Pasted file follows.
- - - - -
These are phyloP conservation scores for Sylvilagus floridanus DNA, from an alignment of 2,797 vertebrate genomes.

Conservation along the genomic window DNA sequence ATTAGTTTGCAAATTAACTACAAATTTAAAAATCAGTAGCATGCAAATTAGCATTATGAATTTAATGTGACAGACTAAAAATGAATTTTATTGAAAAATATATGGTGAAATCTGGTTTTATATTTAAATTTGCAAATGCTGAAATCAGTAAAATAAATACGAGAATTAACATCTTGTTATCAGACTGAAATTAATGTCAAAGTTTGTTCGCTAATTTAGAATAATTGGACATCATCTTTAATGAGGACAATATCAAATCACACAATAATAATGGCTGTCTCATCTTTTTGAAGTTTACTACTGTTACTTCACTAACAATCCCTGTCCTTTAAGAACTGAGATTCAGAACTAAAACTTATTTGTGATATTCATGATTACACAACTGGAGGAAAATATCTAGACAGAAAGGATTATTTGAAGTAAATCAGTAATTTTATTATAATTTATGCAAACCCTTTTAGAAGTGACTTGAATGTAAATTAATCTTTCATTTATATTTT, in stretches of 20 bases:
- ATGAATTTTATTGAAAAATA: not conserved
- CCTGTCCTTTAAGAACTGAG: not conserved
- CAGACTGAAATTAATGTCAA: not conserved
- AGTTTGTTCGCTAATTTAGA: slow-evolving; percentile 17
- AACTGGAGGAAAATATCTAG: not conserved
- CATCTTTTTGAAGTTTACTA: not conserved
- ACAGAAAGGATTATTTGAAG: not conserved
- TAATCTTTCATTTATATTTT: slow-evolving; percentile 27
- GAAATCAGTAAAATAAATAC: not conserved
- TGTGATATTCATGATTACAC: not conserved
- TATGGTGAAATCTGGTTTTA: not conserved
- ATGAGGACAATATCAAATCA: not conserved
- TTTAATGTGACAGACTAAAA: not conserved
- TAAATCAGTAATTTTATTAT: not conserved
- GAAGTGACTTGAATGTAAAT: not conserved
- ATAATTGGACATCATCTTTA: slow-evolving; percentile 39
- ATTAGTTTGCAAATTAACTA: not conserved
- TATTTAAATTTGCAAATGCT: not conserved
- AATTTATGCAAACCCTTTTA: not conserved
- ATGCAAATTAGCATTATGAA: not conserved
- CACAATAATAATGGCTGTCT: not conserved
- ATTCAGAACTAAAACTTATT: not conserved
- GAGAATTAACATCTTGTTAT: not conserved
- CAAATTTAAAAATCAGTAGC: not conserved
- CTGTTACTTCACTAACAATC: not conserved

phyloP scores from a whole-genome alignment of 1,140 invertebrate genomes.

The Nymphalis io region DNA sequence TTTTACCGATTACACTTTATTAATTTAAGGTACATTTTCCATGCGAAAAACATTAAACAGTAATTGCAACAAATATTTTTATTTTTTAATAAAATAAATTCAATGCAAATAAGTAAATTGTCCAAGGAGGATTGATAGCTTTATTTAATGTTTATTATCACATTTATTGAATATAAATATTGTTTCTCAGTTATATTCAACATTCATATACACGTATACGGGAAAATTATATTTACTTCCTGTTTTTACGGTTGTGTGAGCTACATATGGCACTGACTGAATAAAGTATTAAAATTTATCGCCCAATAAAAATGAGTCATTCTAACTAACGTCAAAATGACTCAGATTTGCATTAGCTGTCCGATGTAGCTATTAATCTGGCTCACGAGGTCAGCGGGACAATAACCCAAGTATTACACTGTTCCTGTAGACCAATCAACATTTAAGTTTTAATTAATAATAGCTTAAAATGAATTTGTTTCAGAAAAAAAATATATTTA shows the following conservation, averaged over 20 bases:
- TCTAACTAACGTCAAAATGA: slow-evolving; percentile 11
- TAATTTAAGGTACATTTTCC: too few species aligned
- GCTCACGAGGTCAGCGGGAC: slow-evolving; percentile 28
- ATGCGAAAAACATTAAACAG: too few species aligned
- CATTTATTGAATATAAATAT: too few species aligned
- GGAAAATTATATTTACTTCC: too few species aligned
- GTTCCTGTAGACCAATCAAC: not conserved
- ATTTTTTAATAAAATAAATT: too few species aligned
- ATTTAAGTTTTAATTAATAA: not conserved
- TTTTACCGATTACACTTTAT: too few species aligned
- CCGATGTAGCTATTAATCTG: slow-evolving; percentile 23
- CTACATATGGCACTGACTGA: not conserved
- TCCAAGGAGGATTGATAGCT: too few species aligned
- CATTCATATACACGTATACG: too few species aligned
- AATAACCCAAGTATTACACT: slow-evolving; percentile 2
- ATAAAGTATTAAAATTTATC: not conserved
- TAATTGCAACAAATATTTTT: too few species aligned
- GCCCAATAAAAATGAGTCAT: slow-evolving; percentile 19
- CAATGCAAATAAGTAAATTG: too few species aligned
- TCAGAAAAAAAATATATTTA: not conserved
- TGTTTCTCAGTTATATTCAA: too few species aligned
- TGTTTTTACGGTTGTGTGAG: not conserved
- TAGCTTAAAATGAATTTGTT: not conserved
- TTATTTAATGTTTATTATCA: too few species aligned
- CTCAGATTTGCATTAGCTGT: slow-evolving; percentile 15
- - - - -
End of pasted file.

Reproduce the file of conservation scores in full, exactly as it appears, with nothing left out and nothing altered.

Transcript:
These are phyloP conservation scores for Sylvilagus floridanus DNA, from an alignment of 2,797 vertebrate genomes.

Conservation along the genomic window DNA sequence ATTAGTTTGCAAATTAACTACAAATTTAAAAATCAGTAGCATGCAAATTAGCATTATGAATTTAATGTGACAGACTAAAAATGAATTTTATTGAAAAATATATGGTGAAATCTGGTTTTATATTTAAATTTGCAAATGCTGAAATCAGTAAAATAAATACGAGAATTAACATCTTGTTATCAGACTGAAATTAATGTCAAAGTTTGTTCGCTAATTTAGAATAATTGGACATCATCTTTAATGAGGACAATATCAAATCACACAATAATAATGGCTGTCTCATCTTTTTGAAGTTTACTACTGTTACTTCACTAACAATCCCTGTCCTTTAAGAACTGAGATTCAGAACTAAAACTTATTTGTGATATTCATGATTACACAACTGGAGGAAAATATCTAGACAGAAAGGATTATTTGAAGTAAATCAGTAATTTTATTATAATTTATGCAAACCCTTTTAGAAGTGACTTGAATGTAAATTAATCTTTCATTTATATTTT, in stretches of 20 bases:
- ATGAATTTTATTGAAAAATA: not conserved
- CCTGTCCTTTAAGAACTGAG: not conserved
- CAGACTGAAATTAATGTCAA: not conserved
- AGTTTGTTCGCTAATTTAGA: slow-evolving; percentile 17
- AACTGGAGGAAAATATCTAG: not conserved
- CATCTTTTTGAAGTTTACTA: not conserved
- ACAGAAAGGATTATTTGAAG: not conserved
- TAATCTTTCATTTATATTTT: slow-evolving; percentile 27
- GAAATCAGTAAAATAAATAC: not conserved
- TGTGATATTCATGATTACAC: not conserved
- TATGGTGAAATCTGGTTTTA: not conserved
- ATGAGGACAATATCAAATCA: not conserved
- TTTAATGTGACAGACTAAAA: not conserved
- TAAATCAGTAATTTTATTAT: not conserved
- GAAGTGACTTGAATGTAAAT: not conserved
- ATAATTGGACATCATCTTTA: slow-evolving; percentile 39
- ATTAGTTTGCAAATTAACTA: not conserved
- TATTTAAATTTGCAAATGCT: not conserved
- AATTTATGCAAACCCTTTTA: not conserved
- ATGCAAATTAGCATTATGAA: not conserved
- CACAATAATAATGGCTGTCT: not conserved
- ATTCAGAACTAAAACTTATT: not conserved
- GAGAATTAACATCTTGTTAT: not conserved
- CAAATTTAAAAATCAGTAGC: not conserved
- CTGTTACTTCACTAACAATC: not conserved

phyloP scores from a whole-genome alignment of 1,140 invertebrate genomes.

The Nymphalis io region DNA sequence TTTTACCGATTACACTTTATTAATTTAAGGTACATTTTCCATGCGAAAAACATTAAACAGTAATTGCAACAAATATTTTTATTTTTTAATAAAATAAATTCAATGCAAATAAGTAAATTGTCCAAGGAGGATTGATAGCTTTATTTAATGTTTATTATCACATTTATTGAATATAAATATTGTTTCTCAGTTATATTCAACATTCATATACACGTATACGGGAAAATTATATTTACTTCCTGTTTTTACGGTTGTGTGAGCTACATATGGCACTGACTGAATAAAGTATTAAAATTTATCGCCCAATAAAAATGAGTCATTCTAACTAACGTCAAAATGACTCAGATTTGCATTAGCTGTCCGATGTAGCTATTAATCTGGCTCACGAGGTCAGCGGGACAATAACCCAAGTATTACACTGTTCCTGTAGACCAATCAACATTTAAGTTTTAATTAATAATAGCTTAAAATGAATTTGTTTCAGAAAAAAAATATATTTA shows the following conservation, averaged over 20 bases:
- TCTAACTAACGTCAAAATGA: slow-evolving; percentile 11
- TAATTTAAGGTACATTTTCC: too few species aligned
- GCTCACGAGGTCAGCGGGAC: slow-evolving; percentile 28
- ATGCGAAAAACATTAAACAG: too few species aligned
- CATTTATTGAATATAAATAT: too few species aligned
- GGAAAATTATATTTACTTCC: too few species aligned
- GTTCCTGTAGACCAATCAAC: not conserved
- ATTTTTTAATAAAATAAATT: too few species aligned
- ATTTAAGTTTTAATTAATAA: not conserved
- TTTTACCGATTACACTTTAT: too few species aligned
- CCGATGTAGCTATTAATCTG: slow-evolving; percentile 23
- CTACATATGGCACTGACTGA: not conserved
- TCCAAGGAGGATTGATAGCT: too few species aligned
- CATTCATATACACGTATACG: too few species aligned
- AATAACCCAAGTATTACACT: slow-evolving; percentile 2
- ATAAAGTATTAAAATTTATC: not conserved
- TAATTGCAACAAATATTTTT: too few species aligned
- GCCCAATAAAAATGAGTCAT: slow-evolving; percentile 19
- CAATGCAAATAAGTAAATTG: too few species aligned
- TCAGAAAAAAAATATATTTA: not conserved
- TGTTTCTCAGTTATATTCAA: too few species aligned
- TGTTTTTACGGTTGTGTGAG: not conserved
- TAGCTTAAAATGAATTTGTT: not conserved
- TTATTTAATGTTTATTATCA: too few species aligned
- CTCAGATTTGCATTAGCTGT: slow-evolving; percentile 15